Many American-Made Companies Are Now Under Foreign Control!

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When foreign countries own companies and businesses that many American’s purchase goods from, all of that money that would be going back into the U.S. economy is now going overseas. This leads to devastating consequences as we’re seeing now, with job losses and unsettling unemployment. It is also placing the United States in a position where we’re coming to rely on foreign governments for our needs. We’re seeing this already with China, a country with which we have an alarming trade deficit and over $1 trillion in debt.

In an era of “free trade” agreements, it should come as no surprise to discover that many well known U.S. companies and businesses are being purchased by foreign countries and contributing to our economic decline. 

Here are some of America’s most famous brands currently held in foreign hands:

  • Budweiser, now owned by Anheuser-Busch InBev N.V., which is based in Leuven, Belgium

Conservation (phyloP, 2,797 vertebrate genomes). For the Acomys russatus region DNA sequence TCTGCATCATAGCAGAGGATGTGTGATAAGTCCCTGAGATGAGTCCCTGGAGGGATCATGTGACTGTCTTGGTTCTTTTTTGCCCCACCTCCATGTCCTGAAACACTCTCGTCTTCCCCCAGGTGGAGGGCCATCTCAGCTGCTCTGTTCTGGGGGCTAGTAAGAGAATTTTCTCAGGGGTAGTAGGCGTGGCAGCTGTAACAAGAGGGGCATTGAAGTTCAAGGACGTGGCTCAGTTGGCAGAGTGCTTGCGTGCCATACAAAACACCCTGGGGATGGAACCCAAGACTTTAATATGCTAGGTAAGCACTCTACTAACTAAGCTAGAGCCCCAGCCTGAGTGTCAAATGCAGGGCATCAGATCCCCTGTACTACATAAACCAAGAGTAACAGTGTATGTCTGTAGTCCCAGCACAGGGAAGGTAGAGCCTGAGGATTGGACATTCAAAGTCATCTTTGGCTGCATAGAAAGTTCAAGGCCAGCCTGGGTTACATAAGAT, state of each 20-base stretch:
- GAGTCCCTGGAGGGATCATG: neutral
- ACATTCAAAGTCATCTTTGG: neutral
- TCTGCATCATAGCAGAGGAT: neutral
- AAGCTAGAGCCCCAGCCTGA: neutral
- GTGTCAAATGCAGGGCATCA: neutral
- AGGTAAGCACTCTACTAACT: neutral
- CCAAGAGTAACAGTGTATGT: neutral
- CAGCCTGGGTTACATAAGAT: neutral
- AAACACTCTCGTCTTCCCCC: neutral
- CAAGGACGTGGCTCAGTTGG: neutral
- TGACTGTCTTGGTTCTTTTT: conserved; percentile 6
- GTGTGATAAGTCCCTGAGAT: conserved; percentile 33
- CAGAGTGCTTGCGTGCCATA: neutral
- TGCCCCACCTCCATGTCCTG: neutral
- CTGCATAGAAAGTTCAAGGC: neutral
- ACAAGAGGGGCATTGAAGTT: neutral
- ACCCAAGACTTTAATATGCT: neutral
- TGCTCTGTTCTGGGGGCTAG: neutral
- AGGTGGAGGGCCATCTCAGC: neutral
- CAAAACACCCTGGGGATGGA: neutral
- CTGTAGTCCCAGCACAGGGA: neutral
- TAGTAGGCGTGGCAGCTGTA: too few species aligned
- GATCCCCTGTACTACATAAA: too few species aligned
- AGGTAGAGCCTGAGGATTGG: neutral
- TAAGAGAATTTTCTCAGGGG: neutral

• Alka-Seltzer, now owned by German company Bayer Schering Pharma AG
  • Ben & Jerrys, now owned by British-Dutch Unilever
  • AMC theaters, now owned by the Chinese
  • 7-Eleven, now owned by the Japanese company, Seven & I Holdings
  • Woman’s Day Magazine, now owned by the French company,  Hachette Filipacchi Médias, S.A
  • Purina, now owned by the Swiss company, Nestle
  • Gerber, now owned by the Swiss pharmaceutical giant, Novartis
  • Firestone, now owned by the Japanese Bridgestone Corporation
  • Citgo, now owned by the government of Venezuela
  • French’s Mustard, now owned by Reckitt Benckiser, a British conglomerate
  • Frigidaire, now owned by Sweden’s AB Electrolux
  • The Plaza Hotel in New York City, now owned by Israeli billionaire Yitzhak Tshuva’s El-Ad Group
  • Trader Joes, now owned by German billionaires Karl and Theo Albrecht
  • Dial soap, now owned by Henkel KGaA, based in Dusseldorf, Germany
  • Sunglass Hut, now owned by Italian eyewear seller Luxottica Group

There are many more U.S. businesses bought out by foreign entities, and the more we lose, the more risk there is to our economy and workers here at home.